Sydenham High School takes part in world biggest multi-venue science lesson
Who says girls don’t do physics?
Astrophysicist, forensic scientist, pharmacist and orthodontist; along with doctor and vet, these were just some of the scientific careers that the 68 girls of Year 8 at Sydenham High School said they aspired to pursue as they attempted to enter the world record books today (Tuesday 13 th November).
The girls are amongst some 2,400 girls at 26 Girls’ Day School Trust across the country measuring gravity in a bid to set the record for the world’s biggest practical science lesson in multiple venues.
Two specific experiments recorded the value of acceleration due to gravity. One measured the time taken for an object to drop a set distance, and the other timed a swinging pendulum.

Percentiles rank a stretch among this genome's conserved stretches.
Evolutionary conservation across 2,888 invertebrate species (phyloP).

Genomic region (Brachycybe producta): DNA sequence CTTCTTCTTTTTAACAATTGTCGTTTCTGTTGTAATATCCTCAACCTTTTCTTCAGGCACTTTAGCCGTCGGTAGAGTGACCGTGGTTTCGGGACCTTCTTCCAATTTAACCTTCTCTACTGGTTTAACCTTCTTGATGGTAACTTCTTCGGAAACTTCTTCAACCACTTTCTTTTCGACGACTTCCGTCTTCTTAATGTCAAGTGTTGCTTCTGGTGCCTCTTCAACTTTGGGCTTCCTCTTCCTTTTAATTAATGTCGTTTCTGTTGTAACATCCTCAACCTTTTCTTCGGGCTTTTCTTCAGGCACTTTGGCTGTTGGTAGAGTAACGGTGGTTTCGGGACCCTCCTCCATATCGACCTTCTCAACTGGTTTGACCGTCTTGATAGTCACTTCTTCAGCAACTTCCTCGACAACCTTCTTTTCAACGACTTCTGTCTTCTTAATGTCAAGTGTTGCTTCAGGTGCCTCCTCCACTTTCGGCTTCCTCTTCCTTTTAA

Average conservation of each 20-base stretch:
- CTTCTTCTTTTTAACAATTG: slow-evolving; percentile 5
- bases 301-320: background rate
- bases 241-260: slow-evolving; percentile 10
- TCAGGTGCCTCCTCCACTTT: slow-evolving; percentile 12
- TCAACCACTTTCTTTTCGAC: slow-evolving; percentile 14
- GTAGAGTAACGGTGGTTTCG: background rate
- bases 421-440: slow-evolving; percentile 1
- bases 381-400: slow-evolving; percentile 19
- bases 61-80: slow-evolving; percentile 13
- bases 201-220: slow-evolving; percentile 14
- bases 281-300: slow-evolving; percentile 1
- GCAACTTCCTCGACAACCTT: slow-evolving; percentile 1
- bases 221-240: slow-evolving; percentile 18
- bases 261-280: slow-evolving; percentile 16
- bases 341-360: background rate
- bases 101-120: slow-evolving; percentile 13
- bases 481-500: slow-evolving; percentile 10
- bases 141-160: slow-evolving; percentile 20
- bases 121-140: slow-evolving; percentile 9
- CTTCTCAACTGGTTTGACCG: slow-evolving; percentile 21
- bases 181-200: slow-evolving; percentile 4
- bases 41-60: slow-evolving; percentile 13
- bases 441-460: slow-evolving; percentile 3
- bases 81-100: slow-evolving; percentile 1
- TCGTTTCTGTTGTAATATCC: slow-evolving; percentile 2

“This exciting record attempt will also be part of our own 125 th anniversary celebration,” said Sydenham High’s Headteacher, Kathryn Pullen. “It’s crucial to nurture more women scientists so it’s disturbing to think that nearly half of all co-ed maintained schools in England do not send even one girl on to do physics at A-level.
“In the girls-only environment, all science subjects are hugely popular and successful. At Sydenham High, around a quarter of our girls study physics in the Sixth Form and do very well. The enthusiasm from our Year 8 girls for participating in today’s experiment indicates that we’ll continue to buck some of the less encouraging educational trends.”